Friday, December 3, 2010

E-Z Pass Mistake= Costly Roadtrip

Okay, here's the post I've been promising about the E-Z Pass.

E-Z Pass seems like a great idea. You whiz past the toll booths up and down the East Coast and money is deducted from your account instead of having to stop and fork over your cash.

To obtain an E-Z Pass transponder (which is attached to the upper part of your windshield, ) you stop in your local office and register your vehicle and deposit money into your account.

We've had issues with being able to figure out what our toll is on toll roads. Some toll roads give you a ticket that has a handy chart on it. Look up where you entered/exited the toll road and it tells you how much to pay. It never seems to be the same amount on the same stretch of road.

On our trip back from New England on one particular toll road, we dutifully pulled up and collected our ticket. A few hours later, we approached the toll booth. My husband frantically read the ticket trying to figure out what we owed. He noticed that the ticket was marked "Class B3."

"What does that mean?" he asked as he searched the chart on the back of the ticket. We pulled up to the toll booth and "$9.05" popped up on the display.  Grumbling, but with no recourse, we paid our toll.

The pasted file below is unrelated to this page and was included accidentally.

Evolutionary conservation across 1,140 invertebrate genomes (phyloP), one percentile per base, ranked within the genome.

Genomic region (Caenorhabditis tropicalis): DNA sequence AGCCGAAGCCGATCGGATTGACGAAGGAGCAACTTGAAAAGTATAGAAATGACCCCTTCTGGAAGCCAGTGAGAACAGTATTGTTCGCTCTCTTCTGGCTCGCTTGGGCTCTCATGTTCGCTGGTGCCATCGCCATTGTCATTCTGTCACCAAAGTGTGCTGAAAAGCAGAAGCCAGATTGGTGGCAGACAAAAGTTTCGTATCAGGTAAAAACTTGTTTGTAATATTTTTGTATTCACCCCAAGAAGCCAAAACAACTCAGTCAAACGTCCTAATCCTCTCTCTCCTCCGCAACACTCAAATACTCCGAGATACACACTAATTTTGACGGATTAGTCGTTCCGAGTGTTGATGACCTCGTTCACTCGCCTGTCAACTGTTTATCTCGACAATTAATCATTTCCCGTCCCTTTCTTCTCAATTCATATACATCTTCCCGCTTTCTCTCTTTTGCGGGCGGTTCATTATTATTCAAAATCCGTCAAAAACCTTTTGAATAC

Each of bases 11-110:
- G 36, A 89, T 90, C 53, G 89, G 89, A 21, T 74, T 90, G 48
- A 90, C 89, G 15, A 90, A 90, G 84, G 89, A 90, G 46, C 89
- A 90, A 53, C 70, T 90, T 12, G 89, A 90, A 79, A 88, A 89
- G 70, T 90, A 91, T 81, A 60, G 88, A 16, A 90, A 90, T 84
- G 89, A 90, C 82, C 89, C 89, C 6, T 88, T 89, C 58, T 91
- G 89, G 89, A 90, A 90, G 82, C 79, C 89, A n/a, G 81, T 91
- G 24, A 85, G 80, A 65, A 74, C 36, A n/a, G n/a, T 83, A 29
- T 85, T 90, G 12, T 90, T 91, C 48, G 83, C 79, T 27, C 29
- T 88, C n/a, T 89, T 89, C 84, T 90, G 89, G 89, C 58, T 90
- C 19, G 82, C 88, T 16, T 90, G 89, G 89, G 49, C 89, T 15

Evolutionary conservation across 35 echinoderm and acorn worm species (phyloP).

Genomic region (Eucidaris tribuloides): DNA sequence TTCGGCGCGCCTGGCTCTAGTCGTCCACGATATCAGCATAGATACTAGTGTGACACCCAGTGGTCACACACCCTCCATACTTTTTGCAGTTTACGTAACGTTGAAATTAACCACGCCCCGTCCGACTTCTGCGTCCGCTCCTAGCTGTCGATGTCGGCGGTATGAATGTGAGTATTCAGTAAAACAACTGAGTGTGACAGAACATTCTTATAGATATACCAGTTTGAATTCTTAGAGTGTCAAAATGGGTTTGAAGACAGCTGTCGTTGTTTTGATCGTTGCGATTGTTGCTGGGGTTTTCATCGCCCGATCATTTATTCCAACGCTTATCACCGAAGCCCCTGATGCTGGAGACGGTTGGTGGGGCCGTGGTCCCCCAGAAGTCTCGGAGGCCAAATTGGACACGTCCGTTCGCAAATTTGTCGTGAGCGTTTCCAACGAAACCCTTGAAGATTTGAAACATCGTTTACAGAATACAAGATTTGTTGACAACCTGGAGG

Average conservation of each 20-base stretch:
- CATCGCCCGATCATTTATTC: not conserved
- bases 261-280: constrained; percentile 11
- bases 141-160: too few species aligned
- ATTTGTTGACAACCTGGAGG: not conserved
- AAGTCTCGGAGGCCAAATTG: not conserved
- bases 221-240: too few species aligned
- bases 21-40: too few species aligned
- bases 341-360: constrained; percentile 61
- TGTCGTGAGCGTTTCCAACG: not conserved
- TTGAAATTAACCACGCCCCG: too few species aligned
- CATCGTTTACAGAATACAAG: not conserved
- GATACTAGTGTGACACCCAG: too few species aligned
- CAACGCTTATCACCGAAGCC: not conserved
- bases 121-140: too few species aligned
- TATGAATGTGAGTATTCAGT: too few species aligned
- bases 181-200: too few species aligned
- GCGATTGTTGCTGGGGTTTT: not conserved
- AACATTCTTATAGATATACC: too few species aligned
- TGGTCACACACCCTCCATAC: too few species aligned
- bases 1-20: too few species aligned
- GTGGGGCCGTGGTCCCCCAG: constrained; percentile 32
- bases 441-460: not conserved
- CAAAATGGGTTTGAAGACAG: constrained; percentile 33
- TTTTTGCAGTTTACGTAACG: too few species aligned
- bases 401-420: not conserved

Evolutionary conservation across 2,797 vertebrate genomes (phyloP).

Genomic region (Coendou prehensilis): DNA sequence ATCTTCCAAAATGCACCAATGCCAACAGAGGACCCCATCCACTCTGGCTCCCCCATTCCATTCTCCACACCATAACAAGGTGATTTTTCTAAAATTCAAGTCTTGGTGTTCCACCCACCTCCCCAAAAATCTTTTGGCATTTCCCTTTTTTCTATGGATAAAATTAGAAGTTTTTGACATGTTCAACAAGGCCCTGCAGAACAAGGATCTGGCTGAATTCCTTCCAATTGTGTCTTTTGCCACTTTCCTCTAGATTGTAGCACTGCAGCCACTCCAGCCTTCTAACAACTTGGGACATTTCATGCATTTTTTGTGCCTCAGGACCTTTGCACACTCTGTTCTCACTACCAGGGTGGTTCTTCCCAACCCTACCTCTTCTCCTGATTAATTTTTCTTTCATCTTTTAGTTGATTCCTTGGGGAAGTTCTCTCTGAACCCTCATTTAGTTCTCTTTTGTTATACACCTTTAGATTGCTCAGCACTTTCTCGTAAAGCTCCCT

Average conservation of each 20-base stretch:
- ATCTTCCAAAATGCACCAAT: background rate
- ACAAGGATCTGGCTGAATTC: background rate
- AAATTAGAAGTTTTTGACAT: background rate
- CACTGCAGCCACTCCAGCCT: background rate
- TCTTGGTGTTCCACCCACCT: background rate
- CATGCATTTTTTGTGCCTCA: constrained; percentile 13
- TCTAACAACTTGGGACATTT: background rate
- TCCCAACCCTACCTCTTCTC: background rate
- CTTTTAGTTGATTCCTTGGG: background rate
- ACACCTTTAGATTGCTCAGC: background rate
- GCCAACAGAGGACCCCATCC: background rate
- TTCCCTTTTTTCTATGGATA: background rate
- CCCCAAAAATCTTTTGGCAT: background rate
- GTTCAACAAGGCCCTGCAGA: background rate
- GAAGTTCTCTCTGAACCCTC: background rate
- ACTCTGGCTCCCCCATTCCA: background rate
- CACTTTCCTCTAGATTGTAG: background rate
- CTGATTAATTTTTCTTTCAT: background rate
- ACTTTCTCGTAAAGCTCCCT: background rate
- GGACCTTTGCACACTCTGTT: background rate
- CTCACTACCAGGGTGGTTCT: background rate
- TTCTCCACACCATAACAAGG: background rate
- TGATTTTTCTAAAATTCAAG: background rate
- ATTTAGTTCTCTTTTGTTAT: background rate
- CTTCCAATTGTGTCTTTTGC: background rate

As we drove down the road, my husband used his Android phone to look up "Class B3" and discovered it meant "Bus." While our 2006 Honda Pilot is admittedly a bigger vehicle, it is certainly not a bus. Without a receipt, we couldn't prove what we'd paid.

We'd paid a total of $15 on the way up to New England and at least twice as much on the way back.

Sadly, it appears this is not a single occurrence.  A cursory Google search pulled up numerous complaints here, so of which are similar to mine.

I think we may sign up for the E-Z Pass just so that we can more easily track what we use and what we were charged for.

1 comment:

  1. I really need to get an EZpass too. It's so annoying to make sure I have enough cash. I haven't had problems with my vehicle classification (not that I know of, anyway), but I never understood how to read the tickets, so I just depend on the toll taker to tell me how much I owe. Not a great way to do it.